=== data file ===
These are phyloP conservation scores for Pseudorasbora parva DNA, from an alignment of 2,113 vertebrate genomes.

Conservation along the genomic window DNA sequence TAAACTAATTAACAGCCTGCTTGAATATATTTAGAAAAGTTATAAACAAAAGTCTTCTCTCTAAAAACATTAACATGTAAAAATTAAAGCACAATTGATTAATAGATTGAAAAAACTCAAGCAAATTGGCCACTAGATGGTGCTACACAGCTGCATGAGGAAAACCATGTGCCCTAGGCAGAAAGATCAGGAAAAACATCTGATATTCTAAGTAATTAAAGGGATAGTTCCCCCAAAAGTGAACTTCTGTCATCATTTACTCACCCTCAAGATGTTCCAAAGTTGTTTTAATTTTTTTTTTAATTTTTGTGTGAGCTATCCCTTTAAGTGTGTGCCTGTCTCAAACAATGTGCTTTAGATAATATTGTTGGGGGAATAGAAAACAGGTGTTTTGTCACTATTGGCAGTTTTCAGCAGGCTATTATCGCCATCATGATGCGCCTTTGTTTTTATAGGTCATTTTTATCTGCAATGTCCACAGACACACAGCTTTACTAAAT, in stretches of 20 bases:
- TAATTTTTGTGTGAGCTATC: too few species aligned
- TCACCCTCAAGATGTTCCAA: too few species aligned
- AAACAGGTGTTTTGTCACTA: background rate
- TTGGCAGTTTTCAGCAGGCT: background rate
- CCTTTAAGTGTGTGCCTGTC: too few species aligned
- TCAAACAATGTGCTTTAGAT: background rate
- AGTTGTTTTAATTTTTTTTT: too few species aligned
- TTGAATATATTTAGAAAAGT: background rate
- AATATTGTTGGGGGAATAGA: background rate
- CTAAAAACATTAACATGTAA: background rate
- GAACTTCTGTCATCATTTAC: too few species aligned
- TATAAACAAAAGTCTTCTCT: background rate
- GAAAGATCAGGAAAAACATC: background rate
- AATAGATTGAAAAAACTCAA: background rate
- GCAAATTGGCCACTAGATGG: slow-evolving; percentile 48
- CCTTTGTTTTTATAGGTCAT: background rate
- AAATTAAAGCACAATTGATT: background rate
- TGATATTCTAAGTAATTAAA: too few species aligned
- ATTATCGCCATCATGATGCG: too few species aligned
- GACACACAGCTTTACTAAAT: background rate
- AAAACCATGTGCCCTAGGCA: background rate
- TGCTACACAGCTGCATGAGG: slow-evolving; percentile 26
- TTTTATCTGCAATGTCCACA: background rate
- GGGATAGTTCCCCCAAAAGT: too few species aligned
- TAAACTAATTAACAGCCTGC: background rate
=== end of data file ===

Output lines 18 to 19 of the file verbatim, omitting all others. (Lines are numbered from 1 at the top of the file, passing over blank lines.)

- CCTTTGTTTTTATAGGTCAT: background rate
- AAATTAAAGCACAATTGATT: background rate